History, Legend, Myth

Remembering and Forgetting the Great Persecution in Late Antique Egypt
Friday, 17 November 2017 - 2:30 pm
Location
Contact information
Contact person: 
Geoffrey Greatrex
Email: 
greatrex@uOttawa.ca
Phone: 
613-562-5800
Extension: 
5808
Registration
Registration required: 
No
Cost to attend: 
Free of charge
Event language: 

Aaltje Hidding (LMU-Munich)

History, Legend, Myth - Remembering and Forgetting the Great Persecution in Late Antique Egypt:

Today as well as in the ancient world, societies are characterized by a high degree of relatedness to the past. Whether through family histories, historical walks, local museums, or schoolbooks – the past is always represented and engaged with the present. It follows that, when that present lies years, decades, or even ages back in the past, it becomes more and more difficult to grasp how the people living then conceived their past. How to study the past of an ancient society, when even contemporary life of that society is hard to reconstruct? How are we to conceive the memories of past peoples such as, in the case of my dissertation, the memories of the Great Persecution of Christians in Late Antique Egypt?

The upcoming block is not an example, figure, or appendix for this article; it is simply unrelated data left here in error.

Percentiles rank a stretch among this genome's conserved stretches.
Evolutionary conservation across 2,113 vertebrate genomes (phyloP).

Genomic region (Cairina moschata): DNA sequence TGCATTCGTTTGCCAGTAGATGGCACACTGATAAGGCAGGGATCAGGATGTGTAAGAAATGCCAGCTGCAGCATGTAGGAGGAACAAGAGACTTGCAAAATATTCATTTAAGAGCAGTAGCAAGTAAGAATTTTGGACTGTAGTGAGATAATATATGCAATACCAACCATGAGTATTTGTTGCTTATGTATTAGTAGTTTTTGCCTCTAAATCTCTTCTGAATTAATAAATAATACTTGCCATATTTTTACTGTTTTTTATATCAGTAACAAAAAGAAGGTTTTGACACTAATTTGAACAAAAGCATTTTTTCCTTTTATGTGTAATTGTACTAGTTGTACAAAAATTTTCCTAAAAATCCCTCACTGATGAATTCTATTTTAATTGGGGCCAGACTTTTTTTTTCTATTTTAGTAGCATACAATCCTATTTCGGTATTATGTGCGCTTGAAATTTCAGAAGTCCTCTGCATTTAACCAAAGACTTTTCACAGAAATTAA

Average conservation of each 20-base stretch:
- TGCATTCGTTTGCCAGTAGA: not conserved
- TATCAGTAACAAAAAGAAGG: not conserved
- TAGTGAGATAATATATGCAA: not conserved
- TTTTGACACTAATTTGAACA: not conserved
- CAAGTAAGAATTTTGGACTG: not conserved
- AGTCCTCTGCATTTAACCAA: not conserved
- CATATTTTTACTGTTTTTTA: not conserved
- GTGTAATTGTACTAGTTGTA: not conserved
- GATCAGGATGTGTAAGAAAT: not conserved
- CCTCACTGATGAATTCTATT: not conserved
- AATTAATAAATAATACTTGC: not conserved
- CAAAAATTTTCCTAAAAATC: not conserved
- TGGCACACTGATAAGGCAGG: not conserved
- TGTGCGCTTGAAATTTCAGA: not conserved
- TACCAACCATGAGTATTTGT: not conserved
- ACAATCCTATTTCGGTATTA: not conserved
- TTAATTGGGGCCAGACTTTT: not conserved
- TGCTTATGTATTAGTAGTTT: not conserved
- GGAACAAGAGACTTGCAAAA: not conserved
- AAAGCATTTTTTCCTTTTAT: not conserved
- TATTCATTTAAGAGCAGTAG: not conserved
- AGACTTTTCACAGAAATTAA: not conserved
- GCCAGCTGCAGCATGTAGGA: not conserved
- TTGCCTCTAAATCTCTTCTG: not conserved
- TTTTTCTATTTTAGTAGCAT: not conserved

This talk has two aims. First, I will discuss the terminology commonly used in memory studies and argue that certain important aspects of remembering and forgetting may be significantly illuminated by insights from cognitive science. The resulting methodological framework, the ‘cognitive ecology’, is a promising basis for researching the ways in which we remember the past. In the second part of this talk, I will show the applicability of this concept to memory studies about the ancient world with a case-study about the memories of the Great Persecution in Late Antique Oxyrhynchus.Particular attention will be paid to how the martyrs of Oxyrhynchus were remembered: who formulated and promulgated the dominant memories? What cognitive artefacts were used to remember the martyrs? Where were martyrs remembered, and how did the environment influence the ways in which the persecution was remembered?